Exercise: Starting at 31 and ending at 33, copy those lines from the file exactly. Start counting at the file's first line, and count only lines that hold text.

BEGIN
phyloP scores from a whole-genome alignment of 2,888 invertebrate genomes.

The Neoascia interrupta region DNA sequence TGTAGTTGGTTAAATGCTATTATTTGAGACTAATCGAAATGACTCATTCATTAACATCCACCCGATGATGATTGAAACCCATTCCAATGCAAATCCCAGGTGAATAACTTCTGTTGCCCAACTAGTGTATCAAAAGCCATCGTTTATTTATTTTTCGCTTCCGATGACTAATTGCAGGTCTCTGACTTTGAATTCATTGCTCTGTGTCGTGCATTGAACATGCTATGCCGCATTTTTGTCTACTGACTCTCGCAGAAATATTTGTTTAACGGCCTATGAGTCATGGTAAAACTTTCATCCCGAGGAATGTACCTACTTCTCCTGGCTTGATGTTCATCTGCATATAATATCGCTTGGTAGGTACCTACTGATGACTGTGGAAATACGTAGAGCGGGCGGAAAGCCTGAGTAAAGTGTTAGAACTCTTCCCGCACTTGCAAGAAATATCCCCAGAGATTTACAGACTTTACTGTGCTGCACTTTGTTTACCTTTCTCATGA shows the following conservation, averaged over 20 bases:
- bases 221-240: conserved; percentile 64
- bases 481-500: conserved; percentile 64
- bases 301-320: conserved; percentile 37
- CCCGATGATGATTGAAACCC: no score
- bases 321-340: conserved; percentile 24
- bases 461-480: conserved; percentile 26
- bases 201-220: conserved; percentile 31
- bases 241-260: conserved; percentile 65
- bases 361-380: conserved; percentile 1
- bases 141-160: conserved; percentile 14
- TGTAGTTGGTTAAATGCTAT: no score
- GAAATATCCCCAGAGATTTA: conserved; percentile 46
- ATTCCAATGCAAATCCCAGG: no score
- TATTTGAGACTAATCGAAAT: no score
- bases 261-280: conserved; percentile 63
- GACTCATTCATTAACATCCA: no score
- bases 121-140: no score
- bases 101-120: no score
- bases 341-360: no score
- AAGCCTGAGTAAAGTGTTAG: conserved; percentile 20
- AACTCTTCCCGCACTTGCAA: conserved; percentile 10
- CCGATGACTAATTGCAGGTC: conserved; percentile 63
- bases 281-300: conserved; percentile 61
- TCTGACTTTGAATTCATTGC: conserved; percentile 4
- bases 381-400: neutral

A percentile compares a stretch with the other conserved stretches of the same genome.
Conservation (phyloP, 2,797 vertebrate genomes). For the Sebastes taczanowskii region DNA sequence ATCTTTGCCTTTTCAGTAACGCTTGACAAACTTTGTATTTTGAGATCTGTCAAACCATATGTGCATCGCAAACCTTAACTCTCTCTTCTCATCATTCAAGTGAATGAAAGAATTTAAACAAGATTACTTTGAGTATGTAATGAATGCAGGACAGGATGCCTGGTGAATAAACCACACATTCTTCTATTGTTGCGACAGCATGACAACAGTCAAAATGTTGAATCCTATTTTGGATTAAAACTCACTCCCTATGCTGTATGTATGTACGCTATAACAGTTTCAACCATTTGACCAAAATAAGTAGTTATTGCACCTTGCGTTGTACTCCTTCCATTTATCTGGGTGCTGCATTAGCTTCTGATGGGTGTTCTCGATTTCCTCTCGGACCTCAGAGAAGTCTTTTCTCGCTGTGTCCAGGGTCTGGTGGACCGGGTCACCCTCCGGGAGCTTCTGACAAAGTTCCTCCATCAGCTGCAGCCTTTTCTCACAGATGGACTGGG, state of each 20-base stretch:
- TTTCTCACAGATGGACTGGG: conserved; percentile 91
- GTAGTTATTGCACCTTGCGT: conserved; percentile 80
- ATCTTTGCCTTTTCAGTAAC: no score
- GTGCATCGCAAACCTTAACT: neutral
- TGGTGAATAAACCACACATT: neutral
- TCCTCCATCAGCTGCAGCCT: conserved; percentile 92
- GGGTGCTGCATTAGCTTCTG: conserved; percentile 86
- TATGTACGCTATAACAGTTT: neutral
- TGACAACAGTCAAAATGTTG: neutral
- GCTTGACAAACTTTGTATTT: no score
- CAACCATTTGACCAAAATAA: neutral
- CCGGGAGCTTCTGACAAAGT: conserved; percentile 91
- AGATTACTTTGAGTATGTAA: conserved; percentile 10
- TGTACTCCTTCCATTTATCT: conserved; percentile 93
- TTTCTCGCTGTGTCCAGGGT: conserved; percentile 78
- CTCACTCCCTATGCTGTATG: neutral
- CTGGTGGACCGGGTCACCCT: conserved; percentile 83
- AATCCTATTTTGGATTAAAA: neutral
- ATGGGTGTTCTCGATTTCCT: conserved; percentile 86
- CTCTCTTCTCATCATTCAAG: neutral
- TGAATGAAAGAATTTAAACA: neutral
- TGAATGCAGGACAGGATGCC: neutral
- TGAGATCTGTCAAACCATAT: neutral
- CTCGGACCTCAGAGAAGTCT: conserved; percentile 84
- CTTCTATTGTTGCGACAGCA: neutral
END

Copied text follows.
- GTAGTTATTGCACCTTGCGT: conserved; percentile 80
- ATCTTTGCCTTTTCAGTAAC: no score
- GTGCATCGCAAACCTTAACT: neutral